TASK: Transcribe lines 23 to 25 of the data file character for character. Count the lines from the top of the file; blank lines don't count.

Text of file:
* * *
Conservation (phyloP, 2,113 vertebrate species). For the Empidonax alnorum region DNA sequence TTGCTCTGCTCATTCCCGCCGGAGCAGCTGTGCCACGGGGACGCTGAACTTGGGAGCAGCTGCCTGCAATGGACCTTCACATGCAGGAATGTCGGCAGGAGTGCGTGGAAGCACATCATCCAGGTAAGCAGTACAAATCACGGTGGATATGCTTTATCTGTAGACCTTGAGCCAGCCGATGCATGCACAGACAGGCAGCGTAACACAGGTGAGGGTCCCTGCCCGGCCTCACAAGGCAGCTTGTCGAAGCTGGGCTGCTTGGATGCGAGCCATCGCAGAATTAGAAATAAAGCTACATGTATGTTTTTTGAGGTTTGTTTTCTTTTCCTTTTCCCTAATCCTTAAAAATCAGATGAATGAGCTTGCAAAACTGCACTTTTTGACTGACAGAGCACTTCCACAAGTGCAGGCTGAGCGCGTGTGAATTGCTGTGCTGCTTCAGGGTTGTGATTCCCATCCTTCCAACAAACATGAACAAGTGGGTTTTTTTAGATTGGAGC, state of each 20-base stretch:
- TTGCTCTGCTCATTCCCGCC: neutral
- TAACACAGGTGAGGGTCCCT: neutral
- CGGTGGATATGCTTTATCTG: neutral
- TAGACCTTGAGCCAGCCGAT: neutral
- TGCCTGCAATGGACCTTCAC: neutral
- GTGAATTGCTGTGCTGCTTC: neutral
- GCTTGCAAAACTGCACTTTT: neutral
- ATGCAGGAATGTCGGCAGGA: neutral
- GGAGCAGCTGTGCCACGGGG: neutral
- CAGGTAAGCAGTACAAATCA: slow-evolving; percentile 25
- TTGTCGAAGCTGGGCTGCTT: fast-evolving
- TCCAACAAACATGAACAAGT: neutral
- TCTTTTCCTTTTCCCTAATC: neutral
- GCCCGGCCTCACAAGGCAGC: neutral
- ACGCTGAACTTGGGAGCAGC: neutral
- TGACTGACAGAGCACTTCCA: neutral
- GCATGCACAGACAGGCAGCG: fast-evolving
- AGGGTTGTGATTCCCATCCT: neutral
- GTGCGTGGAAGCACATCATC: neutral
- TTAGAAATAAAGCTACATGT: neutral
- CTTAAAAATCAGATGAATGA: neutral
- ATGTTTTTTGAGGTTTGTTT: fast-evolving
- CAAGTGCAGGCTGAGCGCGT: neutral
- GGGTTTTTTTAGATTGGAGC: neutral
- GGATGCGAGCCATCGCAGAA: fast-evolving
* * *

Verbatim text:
- ATGTTTTTTGAGGTTTGTTT: fast-evolving
- CAAGTGCAGGCTGAGCGCGT: neutral
- GGGTTTTTTTAGATTGGAGC: neutral